Thread: Ncurses: how can I exit without pressing key?

  1. #1
    Registered User
    Join Date
    Feb 2019

    Ncurses: how can I exit without pressing key?

    I'm trying to get my program to exit when ctrl-c is pressed or the window close button is activated, but before the program exits, it needs to run a function. In the original program, it's a function to save a bookmark, so the user can just quit, and the position will be saved.

    It works, but with one problem: it needs additional mouse or keyboard input to get past the ch function and exit the loop. I would like the program to just exit without the need for further interaction.

    Is there away to do this?

    #include <ncurses.h>
    #include <assert.h>
    #include <stdbool.h>
    #include <unistd.h>
    #include <sys/wait.h>
    // gcc exitnow.c -o exitnow -lncursesw && ./exitnow
    static bool shutdownNow = false;
    void handler(int num) {
       write(STDOUT_FILENO, "\n\rCall to exit. Bye.", 20);
       shutdownNow = true;
    void IneedToBeCalledOnExit(int i) {
       printf("\nThanks. Did my last task.\n");
    int main (int argc, char* argv[]){
       signal(SIGINT, handler);
       signal(SIGKILL, handler);
       signal(SIGTERM, handler);
       MEVENT event;
       keypad(stdscr, TRUE);
       int ch, i = 0;
       do {
          mvprintw(0,0, "Blah, blah. Stuff happening here: %i\nPress ctrl-c to exit", i);
          ch = getch(); // We're stuck here 
       } while (shutdownNow == false); 
       return 0;
    Any ideas?

  2. #2
    Registered User
    Join Date
    Feb 2019
    *** SOLVED ***

    Just putting a simple timeout(3000) right before the ch = getch() seems to have solved it.

    From timeout(3): curses input options - Linux man page:

    The timeout and wtimeout routines set blocking or non-blocking read for a given window. If delay is negative, blocking read is used (i.e., waits indefinitely for input). If delay is zero, then non-blocking read is used (i.e., read returns ERR if no input is waiting). If delay is positive, then read blocks for delay milliseconds, and returns ERR if there is still no input. Hence, these routines provide the same functionality as nodelay, plus the additional capability of being able to block for only delay milliseconds (where delay is positive).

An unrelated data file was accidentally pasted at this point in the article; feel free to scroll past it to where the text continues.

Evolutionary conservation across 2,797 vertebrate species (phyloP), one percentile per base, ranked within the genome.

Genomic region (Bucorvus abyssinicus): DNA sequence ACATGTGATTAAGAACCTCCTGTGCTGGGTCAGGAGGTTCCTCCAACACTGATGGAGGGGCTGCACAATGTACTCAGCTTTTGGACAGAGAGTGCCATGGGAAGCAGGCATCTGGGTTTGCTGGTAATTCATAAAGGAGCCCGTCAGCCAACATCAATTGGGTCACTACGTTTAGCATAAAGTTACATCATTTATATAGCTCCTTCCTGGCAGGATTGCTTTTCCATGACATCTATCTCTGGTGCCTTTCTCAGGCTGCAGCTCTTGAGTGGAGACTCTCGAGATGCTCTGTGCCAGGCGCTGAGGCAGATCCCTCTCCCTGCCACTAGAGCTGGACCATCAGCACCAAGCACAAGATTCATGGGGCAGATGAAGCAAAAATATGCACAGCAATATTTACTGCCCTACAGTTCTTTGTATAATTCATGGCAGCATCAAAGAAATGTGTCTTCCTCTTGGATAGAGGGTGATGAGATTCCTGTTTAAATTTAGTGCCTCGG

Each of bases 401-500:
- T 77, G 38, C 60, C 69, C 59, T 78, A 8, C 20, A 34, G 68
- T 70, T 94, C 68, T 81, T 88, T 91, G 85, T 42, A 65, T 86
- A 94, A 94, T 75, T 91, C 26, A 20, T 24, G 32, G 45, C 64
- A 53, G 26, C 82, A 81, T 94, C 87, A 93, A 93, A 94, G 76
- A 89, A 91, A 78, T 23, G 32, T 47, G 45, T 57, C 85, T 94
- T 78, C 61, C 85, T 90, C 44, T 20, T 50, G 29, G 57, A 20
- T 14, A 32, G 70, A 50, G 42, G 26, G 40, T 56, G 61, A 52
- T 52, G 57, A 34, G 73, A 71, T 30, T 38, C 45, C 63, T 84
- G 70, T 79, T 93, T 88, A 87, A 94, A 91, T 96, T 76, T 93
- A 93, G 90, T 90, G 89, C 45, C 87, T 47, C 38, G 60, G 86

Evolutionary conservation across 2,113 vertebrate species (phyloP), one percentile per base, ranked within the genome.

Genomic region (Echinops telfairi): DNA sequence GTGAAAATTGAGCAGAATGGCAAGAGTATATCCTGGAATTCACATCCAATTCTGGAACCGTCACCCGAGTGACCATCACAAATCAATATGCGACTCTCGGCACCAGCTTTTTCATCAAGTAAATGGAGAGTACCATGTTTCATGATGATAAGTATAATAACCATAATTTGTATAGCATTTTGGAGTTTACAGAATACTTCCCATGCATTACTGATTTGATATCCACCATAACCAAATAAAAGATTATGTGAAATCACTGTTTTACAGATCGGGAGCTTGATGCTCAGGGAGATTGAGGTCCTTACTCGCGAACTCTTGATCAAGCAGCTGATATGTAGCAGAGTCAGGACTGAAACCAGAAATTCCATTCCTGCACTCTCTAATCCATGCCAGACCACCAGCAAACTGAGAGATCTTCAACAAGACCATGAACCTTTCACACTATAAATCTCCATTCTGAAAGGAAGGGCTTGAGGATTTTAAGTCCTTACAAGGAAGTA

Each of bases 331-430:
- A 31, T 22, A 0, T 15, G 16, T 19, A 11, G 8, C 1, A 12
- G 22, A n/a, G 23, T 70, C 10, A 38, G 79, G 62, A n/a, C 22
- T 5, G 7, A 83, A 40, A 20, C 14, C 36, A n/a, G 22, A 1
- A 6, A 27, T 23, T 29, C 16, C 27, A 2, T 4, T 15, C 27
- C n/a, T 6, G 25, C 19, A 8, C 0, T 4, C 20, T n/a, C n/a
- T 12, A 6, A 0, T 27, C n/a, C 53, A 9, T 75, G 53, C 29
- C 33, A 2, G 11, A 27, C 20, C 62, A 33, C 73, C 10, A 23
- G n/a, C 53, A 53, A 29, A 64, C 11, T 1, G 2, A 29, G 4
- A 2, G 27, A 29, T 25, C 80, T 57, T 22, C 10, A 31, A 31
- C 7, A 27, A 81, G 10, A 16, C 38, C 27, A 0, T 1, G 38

The curses library does ''line-breakout optimization'' by looking for typeahead periodically while updating the screen. If input is found, and it is coming from a tty, the current update is postponed until refresh or doupdate is called again. This allows faster response to commands typed in advance. Normally, the input FILE pointer passed to newterm, or stdin in the case that initscr was used, will be used to do this typeahead checking. The typeahead routine specifies that the file descriptor fd is to be used to check for typeahead instead. If fd is -1, then no typeahead checking is done.

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